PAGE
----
Teebs - E S T A R A N:Four years after his debut LP on Brainfeeder, Teebs is back with E S T A R A, offering up 40 minutes of wistful, ambient tunes with some guest appearances including Jonti and Prefuse 73. I’ve got to say, the cover art (which I’m 99% sure Teebs created himself) is a great description of the auditory experience. Layers of sounds from live instruments and the digital world, crackling, birds chirping, vocal samples, and at the forefront, something pretty is always flourishing and drifting into my ears. “Holiday,” which features a vocal contribution from Stones Throw’s Jonti, is a lush, dreamy (I’ll have to refrain from re-using those words in describing other tracks) four minutes that sounds like a forest in spring, a light morning mist, wildflowers blooming. “SOTM” spends a minute and a half building a tender, nostalgic mood, until the beat comes in and it becomes a positively head-bobbing track, and as busy as the rhythm is, the sentimentality is preserved. “Piano Days” and “Piano Months” are, uh, piano-centric, and among the album’s most enjoyable moments. They float, echo, and show Teebs doing more with less. While E S T A R A is certainly a pleasant listen, some of the tracks are ultimately forgettable. The collaborative tracks are all consistent strong points, however, and gee willikers, I love Lars Horntveth’s bass clarinet at the end of “Wavxxes.” FRESH NICK

Recommended Tracks: “Hi Hat”, “Piano Days”, “Piano Months”, “Wavxxes”

SOHN - Tremors: I was eager to review ‘Tremors’ because I thought I was getting my hands on something really interesting. While it doesn’t cease to intrigue from time to time, it certainly doesn’t captivate in the manner that I was expecting. Vienna based singer-songwriter/producer Christopher Taylor (aka SOHN) has amalgamated an array of stuttering beats, auto-tuned vocal loops, and ambient textures that struggle to find catharsis. It’s almost there—close to the surface but it doesn’t quite come up for air, missing the emotional release that would have been achieved if Taylor’s diverse blend of sounds were cogently brought together rather than swirl incoherently in an airy sonic sphere. My attention was grasped for about the first fourth of ‘Tremors,’ but then it quickly dissipated into the same monotonous, scattered structure of escalating arpeggios and modulated synth patterns. I didn’t really start paying attention again until the second to last track, the confessional ‘Lessons.’ It is also hard not to be reminded of James Blake when listening to ‘Tremors.’ Taylor’s production techniques, often polished and well thought out, are very comparable to Blake’s in that they both grasp an abstract form of indie/electronic R&B. Yet Blake seems to surpass Taylor when it comes to true authenticity. Blake’s vocal approach is extremely dynamic; his inflections can be both guttural and ethereal, densely baritone for one phrase and then glide up effortlessly to a weightless falsetto for the next. Taylor, while not exactly inadequate as a vocalist, does not however offer anything show stopping. Rather his voice, often times unmelodious, sort of just wavers in between triplet rhythms like a stranger pacing awkwardly through a crowd. Moreover, Blake has a much more rich and in depth understanding of music composition; while Blake’s songs set a mood, build, climax, and gracefully exit, SOHN’s feel as if they begin and end in the same place, like showing a film to an audience midway through or giving someone a half eaten candy bar. All criticism aside, there is no doubt that Christopher Taylor is talented. While probably not used to its full capacity, his voice is still listenable, his production still quality, and there are still a handful of imaginative warm spots. Just don’t go into it expecting the music to be as epic as the earth-porn on the album cover. JIMMY CLIFF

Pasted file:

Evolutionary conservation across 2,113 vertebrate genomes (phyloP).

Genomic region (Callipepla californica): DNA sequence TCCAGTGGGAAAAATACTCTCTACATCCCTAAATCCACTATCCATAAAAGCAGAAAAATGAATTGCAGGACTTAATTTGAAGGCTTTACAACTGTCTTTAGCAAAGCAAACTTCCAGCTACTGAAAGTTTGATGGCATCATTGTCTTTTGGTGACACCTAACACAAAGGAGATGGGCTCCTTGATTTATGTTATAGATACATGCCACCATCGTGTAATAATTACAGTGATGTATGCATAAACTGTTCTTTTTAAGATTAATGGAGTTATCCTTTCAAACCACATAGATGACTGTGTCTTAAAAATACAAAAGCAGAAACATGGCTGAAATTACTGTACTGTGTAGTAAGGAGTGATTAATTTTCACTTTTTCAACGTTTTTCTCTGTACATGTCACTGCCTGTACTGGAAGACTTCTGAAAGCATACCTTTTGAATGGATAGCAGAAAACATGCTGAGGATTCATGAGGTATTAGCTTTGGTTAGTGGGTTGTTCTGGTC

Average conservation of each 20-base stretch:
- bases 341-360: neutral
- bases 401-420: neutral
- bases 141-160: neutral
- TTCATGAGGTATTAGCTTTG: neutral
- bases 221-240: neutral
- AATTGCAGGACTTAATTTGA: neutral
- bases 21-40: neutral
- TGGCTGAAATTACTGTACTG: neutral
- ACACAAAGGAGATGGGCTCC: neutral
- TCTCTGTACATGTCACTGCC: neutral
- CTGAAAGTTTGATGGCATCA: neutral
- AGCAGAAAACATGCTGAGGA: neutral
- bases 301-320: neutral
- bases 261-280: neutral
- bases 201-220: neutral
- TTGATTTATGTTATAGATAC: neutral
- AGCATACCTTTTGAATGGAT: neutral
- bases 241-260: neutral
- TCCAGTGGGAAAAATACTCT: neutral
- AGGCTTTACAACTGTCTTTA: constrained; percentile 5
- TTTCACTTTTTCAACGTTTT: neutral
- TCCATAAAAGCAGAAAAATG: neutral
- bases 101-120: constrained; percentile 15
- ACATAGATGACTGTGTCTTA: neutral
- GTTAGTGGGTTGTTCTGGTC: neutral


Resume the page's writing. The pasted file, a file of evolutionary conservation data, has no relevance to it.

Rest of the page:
Recommended Tracks: “The Wheel”, “Bloodflows”, “Lessons”